June 27, 2017
A hole in the wall teashop which accepts digital payments or a local kirana store that ties-up with an e-commerce player to provide home delivery services are proof enough of the impact of digital on retail. The power of digital transformation is manifesting itself through enhanced e-commerce and instore experiences, and easier digital payments.
As digital retail or e-commerce gains steam, the importance of physical retail stores cannot be undermined. According to a US-based study by AT Kearny, 94 percent of total retail sales (including grocery) is still generated through bricks-and-mortar stores. Bain & Co in 2017 predicted that 75 percent of sales will still be occurring in a physical location by 2025.
In order to address changing guest (at Target we call customers as guests) mindsets, digital and physical will need to integrate and complement each other. This is now described as ‘phygital’ retail. There is a tremendous opportunity for the two to co-exist as they start to converge in experience and offering. There is a lot of innovation taking place in the retail industry to keep physical store offerings more meaningful for customers and companies by using digital technologies.
Long checkout queues can often be a turn-off for guests when they shop. This is especially true when they have lesser items to checkout. There are multiple solutions that have emerged through the innovative use of technology to enhance customer experience. An example is the use of robotic checkout or self-checkout counters, where guests can checkout products on their own. This helps quicken the pace of in-store checkouts. Retailers can choose to have a number of these self-checkout counters based on the traffic they see in the respective store. Another example is the use of digital technologies to allow guests to order products online and pick it up from the closest store at their convenience.
Cloud-based POS technologies allow guests to checkout orders and make payments wherever customers want (within the store) using mobile devices or self-checkout. Some technology players such as Panasonic are also offering solutions, where customers can add all items to a cart that auto-detects bar codes, bills them and also packs them.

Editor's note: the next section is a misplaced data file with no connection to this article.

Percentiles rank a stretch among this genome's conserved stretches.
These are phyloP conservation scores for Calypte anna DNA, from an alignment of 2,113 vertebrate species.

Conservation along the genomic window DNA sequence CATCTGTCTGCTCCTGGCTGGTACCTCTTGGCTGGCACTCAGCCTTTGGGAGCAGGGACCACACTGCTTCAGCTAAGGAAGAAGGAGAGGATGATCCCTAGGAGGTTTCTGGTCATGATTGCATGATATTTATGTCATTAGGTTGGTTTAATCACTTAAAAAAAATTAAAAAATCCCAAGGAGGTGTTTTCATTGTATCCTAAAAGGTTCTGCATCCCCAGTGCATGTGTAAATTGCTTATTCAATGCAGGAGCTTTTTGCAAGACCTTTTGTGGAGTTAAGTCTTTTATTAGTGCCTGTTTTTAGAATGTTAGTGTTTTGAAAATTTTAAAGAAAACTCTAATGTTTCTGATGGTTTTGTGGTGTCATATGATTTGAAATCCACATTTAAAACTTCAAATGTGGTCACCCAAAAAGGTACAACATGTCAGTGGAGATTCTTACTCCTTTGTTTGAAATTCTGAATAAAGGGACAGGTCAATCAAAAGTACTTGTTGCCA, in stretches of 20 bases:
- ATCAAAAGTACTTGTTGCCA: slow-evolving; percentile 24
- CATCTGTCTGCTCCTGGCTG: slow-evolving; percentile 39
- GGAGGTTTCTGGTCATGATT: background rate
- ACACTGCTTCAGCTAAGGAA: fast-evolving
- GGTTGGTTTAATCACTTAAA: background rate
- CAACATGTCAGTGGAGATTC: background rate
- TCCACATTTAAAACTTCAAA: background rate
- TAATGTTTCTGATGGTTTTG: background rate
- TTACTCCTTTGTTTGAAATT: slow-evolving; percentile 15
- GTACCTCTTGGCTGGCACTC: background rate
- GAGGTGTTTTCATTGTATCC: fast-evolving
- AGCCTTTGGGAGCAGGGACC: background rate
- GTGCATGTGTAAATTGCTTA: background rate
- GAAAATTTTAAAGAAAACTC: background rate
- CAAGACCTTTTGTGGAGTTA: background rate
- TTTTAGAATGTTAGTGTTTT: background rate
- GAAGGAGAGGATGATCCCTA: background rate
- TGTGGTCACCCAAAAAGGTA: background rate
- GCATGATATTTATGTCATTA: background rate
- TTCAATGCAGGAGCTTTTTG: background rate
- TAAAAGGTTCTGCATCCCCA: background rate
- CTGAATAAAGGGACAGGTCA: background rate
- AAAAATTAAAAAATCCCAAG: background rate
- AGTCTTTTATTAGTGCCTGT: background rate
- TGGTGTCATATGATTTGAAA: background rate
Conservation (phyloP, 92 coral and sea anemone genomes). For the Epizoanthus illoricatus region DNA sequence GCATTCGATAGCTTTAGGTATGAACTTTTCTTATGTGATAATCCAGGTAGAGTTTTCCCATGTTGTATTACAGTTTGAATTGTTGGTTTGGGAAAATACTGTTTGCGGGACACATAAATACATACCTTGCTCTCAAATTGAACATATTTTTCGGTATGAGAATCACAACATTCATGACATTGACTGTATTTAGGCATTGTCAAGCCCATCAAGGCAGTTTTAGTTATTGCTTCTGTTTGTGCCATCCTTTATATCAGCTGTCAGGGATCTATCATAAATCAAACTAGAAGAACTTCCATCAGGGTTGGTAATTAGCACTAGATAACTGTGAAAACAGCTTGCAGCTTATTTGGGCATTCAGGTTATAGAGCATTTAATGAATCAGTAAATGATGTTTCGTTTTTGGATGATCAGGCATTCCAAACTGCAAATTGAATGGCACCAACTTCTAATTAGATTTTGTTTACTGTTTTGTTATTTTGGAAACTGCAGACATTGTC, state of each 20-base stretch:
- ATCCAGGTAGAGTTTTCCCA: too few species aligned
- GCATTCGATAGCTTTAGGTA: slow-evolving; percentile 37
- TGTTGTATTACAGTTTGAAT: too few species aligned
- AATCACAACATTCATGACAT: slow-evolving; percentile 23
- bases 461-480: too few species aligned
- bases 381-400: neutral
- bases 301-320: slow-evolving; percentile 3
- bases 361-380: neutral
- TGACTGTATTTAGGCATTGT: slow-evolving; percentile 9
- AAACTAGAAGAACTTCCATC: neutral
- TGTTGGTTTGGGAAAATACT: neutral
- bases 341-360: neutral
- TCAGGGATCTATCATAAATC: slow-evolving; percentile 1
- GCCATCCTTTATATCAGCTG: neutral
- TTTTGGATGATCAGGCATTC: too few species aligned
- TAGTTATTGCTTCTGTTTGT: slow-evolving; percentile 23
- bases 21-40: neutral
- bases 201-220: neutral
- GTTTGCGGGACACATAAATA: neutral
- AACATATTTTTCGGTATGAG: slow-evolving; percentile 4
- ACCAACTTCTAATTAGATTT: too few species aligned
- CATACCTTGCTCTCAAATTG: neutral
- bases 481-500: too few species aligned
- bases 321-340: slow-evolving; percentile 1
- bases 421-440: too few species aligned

Better In-store Experience
There are two major reasons why a guest would choose to shop in a physical store over an online one. First, is for the opportunity to see, feel and check the products they wish to buy. Second, is for the customer experience and interactions with product experts that only a physical store would provide. Technology is being used in many ways to enhance benefits of the in-store experience.
Many high-end fashion brands such as Louis Vuitton and GAP are experimenting the use of virtual trial rooms in their outlets. Physically trying out clothes before buying them can be time consuming for a shopper, who wants to try on a whole range before making a decision. Virtual trial rooms have made it possible for shoppers to search and try varied options of size and colors of a particular outfit from a store. In addition, they have the option to make the purchase directly from the dressing room or dressing mirror. Shoppers also have the option to click pictures of themselves in an outfit, share it with friends and take opinions.
Sensory Technology for Customer Communication
Retailers can use sensory technology to have greater awareness about a guest’s emotion or response to a new product or offering. They can use it to analyze customer sentiments and make real-time offers based on how they are reacting or feeling. Retailers can also use sensory technology to create subtle differences in guest experiences such as choice of music, smell, etc.
Some retailers such as Ikea have also begun to use iBeacons. They are low-cost technology devices that make use of Bluetooth connections to transmit messages to guests’ mobile devices. These allow retailers to push relevant, timely and personalized messages. For instance, customers who are currently browsing at a store could get a special notice about current promotions or new items in stock.
While all these innovations are playing an important role in contributing to a phygital in-store experience for guests, there are many possibilities and opportunities available. It goes without saying that in order for these technology implementations to be successful, they need to be backed by solid backend data collection and analytics. The sales floor agents need to be appropriately trained on the use this technology to reap maximum benefits.
The time has come for retailers to stop considering online and physical retail as two different businesses. Greater synergy in vision, value proposition and even incentive structure of the executive team running these businesses could contribute to the overall improvement of guest experience. Physical retail is here to stay, and technology can make shopping more of an experience for guests rather than being a chore.